Most of us are looking for ways to improve performance. Better and lighter shoes if you are a runner, supplements to aid performance, technology to help us achieve our goals, and it goes on. Today, I’m going to write about endothelial cells and how this can impact your performance.
First off I’m going to spend a bit of time explaining how our body creates energy. We have to main categories of energy systems: anaerobic – creating energy without oxygen and aerobic – creating energy with oxygen.
Let’s look at the first system, the anaerobic system. As mentioned, this system creates energy without oxygen. This system is used typically at the beginning when intensity is at its maximum and duration is short, under 2 minutes. The reason oxygen is not being used is that the activity is so intense that the body cannot get oxygen to the muscles in time to produce energy oxidatively to meet the demand. The anaerobic phase can also be broken into 2 sections: the first 10 seconds and the remaining 110 seconds giving 2 minutes in total. The very first 10 seconds of intense activity is also devoid of the glycolytic system (think of carbs) and when no longer being able to provide fuel, the body slows down a bit to then incorporate they glycolytic system.
So what happens after the 2 minute mark? The body slows down, or the muscles will shut down. No other option. And when the body slows down, oxygen is then introduced into the energy system allowing aerobic metabolism to produce the energy needed. Most of us fall into this area when exercising, utilizing glycogen and oxygen for fuel.
So how do endothelial cells come into this? Endothelial cells are directly responsible for the initiation of increased blood flow in our body. That blood flow brings the oxygen needed for performance. If you are a person who eats a typical western diet, you have been slaughtering your endothelial cells to the point that the blood flow is no longer like going over teflon but more like velcro. And maximizing blood flow is what we want to increase our performance. The better the blood flow is the more oxygen being delivered to our muscles. More oxygen means more fuel which means better performance.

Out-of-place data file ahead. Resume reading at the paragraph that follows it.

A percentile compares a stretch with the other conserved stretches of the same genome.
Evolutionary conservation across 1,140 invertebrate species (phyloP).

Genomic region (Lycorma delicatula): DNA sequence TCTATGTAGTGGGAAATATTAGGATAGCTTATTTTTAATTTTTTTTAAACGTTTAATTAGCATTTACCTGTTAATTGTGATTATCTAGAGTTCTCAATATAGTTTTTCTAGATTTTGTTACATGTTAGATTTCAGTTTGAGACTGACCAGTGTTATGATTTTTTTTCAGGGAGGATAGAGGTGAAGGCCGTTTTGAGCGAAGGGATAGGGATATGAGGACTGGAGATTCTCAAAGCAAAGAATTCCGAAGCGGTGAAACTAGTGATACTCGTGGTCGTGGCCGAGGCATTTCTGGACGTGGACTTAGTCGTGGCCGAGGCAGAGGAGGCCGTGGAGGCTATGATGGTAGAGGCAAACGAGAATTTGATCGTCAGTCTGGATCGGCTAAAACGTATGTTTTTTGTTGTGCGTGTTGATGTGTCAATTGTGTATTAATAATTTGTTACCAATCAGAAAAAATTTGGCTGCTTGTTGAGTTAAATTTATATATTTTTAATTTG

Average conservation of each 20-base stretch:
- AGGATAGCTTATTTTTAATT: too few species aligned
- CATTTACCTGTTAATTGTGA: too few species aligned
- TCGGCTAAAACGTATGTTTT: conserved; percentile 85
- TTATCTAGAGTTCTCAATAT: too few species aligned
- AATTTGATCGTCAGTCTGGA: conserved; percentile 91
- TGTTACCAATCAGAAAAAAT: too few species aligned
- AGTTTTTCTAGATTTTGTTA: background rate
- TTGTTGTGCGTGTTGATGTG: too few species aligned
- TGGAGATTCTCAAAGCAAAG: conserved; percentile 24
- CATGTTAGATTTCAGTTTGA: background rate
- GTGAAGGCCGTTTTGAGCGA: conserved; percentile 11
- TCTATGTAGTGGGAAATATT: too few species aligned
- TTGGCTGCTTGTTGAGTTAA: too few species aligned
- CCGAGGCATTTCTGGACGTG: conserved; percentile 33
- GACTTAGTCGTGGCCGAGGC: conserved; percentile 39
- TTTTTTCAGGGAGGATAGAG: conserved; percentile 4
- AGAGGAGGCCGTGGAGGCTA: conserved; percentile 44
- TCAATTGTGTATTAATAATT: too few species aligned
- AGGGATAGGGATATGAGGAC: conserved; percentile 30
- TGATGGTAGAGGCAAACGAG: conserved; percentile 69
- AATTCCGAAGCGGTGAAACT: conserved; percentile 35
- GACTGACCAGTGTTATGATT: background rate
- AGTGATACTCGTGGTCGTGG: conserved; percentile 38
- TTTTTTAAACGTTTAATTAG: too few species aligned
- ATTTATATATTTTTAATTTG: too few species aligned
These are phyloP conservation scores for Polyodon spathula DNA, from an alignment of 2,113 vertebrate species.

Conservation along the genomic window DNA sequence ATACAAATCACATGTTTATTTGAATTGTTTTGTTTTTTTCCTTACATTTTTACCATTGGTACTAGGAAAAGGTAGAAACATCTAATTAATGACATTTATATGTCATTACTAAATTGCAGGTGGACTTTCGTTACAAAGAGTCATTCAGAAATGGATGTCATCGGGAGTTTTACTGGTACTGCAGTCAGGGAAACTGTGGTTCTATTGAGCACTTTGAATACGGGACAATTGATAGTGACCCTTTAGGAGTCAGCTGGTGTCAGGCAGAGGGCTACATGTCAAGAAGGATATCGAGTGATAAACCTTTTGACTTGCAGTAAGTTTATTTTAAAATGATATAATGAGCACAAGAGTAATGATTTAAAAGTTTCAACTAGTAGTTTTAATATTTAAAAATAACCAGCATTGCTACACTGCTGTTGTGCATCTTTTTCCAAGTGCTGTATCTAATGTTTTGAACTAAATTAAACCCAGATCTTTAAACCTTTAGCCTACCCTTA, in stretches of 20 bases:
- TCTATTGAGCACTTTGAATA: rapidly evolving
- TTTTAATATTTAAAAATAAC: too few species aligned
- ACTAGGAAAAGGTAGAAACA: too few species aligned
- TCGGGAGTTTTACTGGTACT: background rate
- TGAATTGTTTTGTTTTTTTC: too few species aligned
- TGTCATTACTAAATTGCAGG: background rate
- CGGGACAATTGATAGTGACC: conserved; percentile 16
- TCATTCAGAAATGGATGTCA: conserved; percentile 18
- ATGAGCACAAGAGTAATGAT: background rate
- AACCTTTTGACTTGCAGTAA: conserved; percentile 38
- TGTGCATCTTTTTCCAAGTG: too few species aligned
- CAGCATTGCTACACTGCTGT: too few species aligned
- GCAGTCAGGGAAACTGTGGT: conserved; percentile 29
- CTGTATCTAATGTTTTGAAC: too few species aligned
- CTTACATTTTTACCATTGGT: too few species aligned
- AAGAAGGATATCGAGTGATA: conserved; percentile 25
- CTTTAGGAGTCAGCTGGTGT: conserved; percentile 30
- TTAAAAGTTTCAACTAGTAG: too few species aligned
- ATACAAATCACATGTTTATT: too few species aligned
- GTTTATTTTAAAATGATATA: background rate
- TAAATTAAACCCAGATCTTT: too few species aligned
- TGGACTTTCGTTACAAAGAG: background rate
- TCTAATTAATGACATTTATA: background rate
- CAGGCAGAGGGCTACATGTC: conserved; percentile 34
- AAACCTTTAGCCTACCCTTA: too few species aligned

This isn’t another blog post promoting veganism, it’s a blog post on performance. Just so we’re clear I am a promoter of whole foods plant based eating even though I am vegan. You will never hear me promote veganism as a diet. You can be vegan and still damage your endothelia just as much as someone who consumes animals. Why? Because it’s the fat that is doing the damage. Fat from added oils, nuts, seeds, and of course, animals and animal products.
Let’s look at oil. There is this notion that there are healthy oils, oils we need to consume to be healthy. Oils have very little nutritional value save some vitamin E, Omega 3’s, and so on. No fiber, no glucose, no vitamin C, etc. Consuming a whole foods plant based diet properly will provide any oils you need naturally. Adding oils to food really isn’t necessary and depending on the amount and frequency can be damaging your endothelial which can lead to coronary issues and also performance issues.
Now, before you make the conclusion that you can continue to eat animals and animal products because there isn’t any difference between that and a high fat consuming vegan, here is why you should seriously consider eating a whole foods plant based diet if you aren’t already: oxidative stress. Fat consumption causes oxidative stress which causes free radicals that causes endothelial disfunction thus leading to atherosclerosis which is the build up of plaque on the artery walls. Plants, one more time, Plants are the only foods that have anti-oxidants which counteracts the oxidative stress. So if your oil consumption is higher than it should be, and you are eating a lot of plants, you are then helping to counteract the oxidative stress from oils.
So how do endothelial cells help deliver oxygen to our muscles? Have you ever seen in movies, or shows from years ago where someone is having a cardiac episode and they would reach into a pill bottle and pull out a small pill and put it into their mouth? They would instantly be better. This pill is NO2, nitric oxide. Endothelial cells are what bring NO2 to the bloodstream and increase blood flow thus increasing the delivery of oxygen.
This is why foods high in natural nitrates that promote nitric oxide such as beets, spinach are beneficial to performance, especially endurance performance.
So to summarize, foods high in fat vastly lower the amount of NO2 in our blood thus greatly impacting the delivery of blood to our muscles, lowering the amount of O2 needed for our body to create fuel. Also, eating plants is the only way to increase the amount of anti-oxidants we consume which counter acts the oxidative stress caused by consuming fat, and also exercise. Yes, exercise stresses our body.
Ultimately we need to find a balance between what we eat, how we feel, things we do for pleasure and our overall health, physically and mentally. Knowing what your priorities are can help you find this balance. Knowing how your body works and what can impact performance and health can also help you decide what to eat and what not to eat. At the end of the day, that balance should help you become the person you want to be.
Yours in health,